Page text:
Communications major– If you can get a communications major, it can be very helpful to get a story on local radio or TV. It should be a part of the overall Public Relations aspect of the team representing your University.
Do we really need Meetings and what kind?
It has been our experience that weekly meetings are mandatory. They are a vital part of the Team concept. This is the time to have each person report on progress, future tasks, and, more importantly, find out where gaps or needs exist.
One common theme which is vital is the schedule. The Time Line needs to be updated and, if it is done as a group, everyone can easily understand their interdependence.
Hold meetings in the same place at the same time. In this way, everyone always knows where they need to be and when. Have an agenda. It can be the same one, but have a list of topics which get covered each meeting and don’t let the meeting stray too far from the agenda.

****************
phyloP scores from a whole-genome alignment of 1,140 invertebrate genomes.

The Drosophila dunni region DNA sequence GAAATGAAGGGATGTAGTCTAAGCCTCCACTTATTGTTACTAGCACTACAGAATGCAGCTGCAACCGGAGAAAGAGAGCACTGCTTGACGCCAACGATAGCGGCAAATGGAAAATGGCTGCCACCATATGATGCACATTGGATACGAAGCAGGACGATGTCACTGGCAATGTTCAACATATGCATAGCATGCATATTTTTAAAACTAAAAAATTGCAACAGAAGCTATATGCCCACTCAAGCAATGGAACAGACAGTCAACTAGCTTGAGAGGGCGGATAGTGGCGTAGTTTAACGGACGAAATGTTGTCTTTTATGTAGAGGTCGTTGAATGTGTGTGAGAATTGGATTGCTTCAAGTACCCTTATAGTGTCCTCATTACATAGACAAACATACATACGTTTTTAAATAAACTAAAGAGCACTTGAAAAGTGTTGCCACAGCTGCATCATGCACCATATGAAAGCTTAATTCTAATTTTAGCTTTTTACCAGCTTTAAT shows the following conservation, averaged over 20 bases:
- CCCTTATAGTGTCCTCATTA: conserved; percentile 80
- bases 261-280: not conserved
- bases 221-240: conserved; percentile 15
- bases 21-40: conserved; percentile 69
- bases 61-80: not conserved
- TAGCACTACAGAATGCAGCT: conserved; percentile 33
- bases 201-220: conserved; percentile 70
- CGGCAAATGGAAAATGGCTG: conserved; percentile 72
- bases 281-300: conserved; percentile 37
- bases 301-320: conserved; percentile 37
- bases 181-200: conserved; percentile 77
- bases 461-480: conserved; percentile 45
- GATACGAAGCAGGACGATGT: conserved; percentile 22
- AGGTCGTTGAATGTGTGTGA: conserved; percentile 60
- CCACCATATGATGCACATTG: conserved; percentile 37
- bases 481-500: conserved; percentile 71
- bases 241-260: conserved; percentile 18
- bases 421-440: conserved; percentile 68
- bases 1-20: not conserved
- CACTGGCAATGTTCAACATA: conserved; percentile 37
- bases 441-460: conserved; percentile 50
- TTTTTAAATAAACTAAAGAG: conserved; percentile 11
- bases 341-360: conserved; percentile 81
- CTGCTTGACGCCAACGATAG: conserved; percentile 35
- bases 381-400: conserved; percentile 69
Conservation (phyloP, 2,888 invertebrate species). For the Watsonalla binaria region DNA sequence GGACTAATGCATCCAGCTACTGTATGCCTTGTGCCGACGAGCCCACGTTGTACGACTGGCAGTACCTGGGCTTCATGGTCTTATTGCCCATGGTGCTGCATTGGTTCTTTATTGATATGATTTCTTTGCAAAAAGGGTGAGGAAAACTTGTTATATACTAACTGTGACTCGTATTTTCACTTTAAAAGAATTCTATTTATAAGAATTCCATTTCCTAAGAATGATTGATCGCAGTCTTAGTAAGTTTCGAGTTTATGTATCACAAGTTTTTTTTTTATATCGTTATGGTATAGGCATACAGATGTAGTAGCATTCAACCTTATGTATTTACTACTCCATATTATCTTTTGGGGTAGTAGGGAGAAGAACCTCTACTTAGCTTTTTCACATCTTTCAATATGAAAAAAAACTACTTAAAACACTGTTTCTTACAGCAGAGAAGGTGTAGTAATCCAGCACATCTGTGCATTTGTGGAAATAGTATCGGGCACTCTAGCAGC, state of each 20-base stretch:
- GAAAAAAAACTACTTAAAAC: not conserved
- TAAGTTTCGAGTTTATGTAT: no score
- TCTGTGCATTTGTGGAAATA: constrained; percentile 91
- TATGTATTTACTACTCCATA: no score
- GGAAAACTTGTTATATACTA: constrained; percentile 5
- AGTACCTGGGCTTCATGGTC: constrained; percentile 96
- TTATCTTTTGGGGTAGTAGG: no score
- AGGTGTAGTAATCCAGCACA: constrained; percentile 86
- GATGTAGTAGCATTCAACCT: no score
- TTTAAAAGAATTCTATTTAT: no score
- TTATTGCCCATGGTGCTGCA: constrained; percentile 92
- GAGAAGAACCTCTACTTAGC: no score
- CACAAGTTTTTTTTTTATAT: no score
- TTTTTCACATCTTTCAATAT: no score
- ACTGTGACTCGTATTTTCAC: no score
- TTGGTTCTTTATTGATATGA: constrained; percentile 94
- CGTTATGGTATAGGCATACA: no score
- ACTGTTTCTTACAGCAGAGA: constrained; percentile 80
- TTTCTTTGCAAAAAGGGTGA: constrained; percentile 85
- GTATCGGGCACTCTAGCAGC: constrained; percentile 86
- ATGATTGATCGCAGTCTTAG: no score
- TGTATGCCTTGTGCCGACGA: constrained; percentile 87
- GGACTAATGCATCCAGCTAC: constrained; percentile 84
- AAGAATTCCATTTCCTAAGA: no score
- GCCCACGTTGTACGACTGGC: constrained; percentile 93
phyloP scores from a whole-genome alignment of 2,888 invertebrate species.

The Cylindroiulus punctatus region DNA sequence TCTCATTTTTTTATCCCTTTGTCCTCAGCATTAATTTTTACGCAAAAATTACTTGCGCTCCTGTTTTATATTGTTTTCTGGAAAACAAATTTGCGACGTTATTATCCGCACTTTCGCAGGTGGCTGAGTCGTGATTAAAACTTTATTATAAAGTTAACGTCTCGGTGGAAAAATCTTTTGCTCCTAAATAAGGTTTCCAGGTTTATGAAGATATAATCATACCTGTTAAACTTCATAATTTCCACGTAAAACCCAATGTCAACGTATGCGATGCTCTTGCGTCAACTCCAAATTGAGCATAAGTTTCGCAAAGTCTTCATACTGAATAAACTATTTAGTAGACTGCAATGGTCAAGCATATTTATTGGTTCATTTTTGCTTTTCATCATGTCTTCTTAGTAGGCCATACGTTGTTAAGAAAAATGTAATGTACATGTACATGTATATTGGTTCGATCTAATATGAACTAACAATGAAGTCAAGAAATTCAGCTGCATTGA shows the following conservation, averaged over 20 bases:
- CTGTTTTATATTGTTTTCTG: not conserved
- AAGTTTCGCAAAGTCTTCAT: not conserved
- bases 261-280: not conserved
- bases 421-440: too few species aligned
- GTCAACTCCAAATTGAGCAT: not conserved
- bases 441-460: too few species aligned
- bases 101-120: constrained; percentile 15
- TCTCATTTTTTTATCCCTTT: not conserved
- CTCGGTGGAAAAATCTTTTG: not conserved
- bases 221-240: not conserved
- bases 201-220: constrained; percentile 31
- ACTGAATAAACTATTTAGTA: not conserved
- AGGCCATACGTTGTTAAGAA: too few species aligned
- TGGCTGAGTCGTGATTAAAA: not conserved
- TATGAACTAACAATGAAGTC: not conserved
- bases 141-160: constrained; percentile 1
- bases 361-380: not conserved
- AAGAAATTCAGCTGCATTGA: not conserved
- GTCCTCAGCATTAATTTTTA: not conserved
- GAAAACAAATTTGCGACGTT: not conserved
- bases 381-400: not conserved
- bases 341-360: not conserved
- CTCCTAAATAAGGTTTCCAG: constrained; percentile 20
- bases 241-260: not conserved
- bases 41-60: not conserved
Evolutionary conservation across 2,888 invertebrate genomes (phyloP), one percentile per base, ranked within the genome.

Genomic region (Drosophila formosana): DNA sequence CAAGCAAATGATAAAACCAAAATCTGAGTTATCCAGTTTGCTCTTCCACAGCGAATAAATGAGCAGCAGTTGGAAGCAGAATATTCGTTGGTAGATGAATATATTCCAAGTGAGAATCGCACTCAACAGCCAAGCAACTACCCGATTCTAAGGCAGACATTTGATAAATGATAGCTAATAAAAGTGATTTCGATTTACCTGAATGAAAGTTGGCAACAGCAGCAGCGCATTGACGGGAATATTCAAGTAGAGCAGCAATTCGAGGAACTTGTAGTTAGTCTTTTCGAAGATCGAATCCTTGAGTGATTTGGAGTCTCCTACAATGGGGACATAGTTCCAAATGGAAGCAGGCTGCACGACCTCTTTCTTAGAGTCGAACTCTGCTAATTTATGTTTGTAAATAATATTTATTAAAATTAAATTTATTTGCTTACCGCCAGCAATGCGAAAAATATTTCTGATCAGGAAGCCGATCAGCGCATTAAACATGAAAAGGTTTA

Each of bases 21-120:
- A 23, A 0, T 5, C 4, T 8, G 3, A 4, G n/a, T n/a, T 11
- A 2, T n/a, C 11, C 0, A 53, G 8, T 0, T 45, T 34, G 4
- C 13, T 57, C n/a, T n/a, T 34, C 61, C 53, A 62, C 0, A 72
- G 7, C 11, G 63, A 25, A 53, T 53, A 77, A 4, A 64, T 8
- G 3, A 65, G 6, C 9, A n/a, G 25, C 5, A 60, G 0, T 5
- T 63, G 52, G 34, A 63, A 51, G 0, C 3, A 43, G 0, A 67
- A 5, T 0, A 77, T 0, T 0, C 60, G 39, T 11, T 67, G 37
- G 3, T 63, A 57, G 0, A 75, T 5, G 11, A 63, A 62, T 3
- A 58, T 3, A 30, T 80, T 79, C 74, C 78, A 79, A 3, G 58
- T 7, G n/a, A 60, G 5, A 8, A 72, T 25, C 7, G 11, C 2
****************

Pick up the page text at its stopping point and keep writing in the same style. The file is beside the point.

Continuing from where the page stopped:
End all meetings with action items. Be very clear as to who will do what by when!
Why do we have difficulty staying on Schedule?
There are many reasons for falling behind schedule, but here are three strategies which may help you do better.
- Create an initial schedule and include contingencies for delays.
- Make decisions and stick to them. Often, there are things you would like to do but everyone has to be realistic. Maybe some things get saved for “next year”.
- Maximize the available time.
How can this be accomplished? First, set an absolute deadline of Christmas break to fix the design. In order to do this, many decisions must be made. These milestones need to be defined and met. This is where team members need to have time to present their ideas, but must also be willing to accept the fact that there are not sufficient resources in time, labor, or money, to have a reasonable chance of success this year.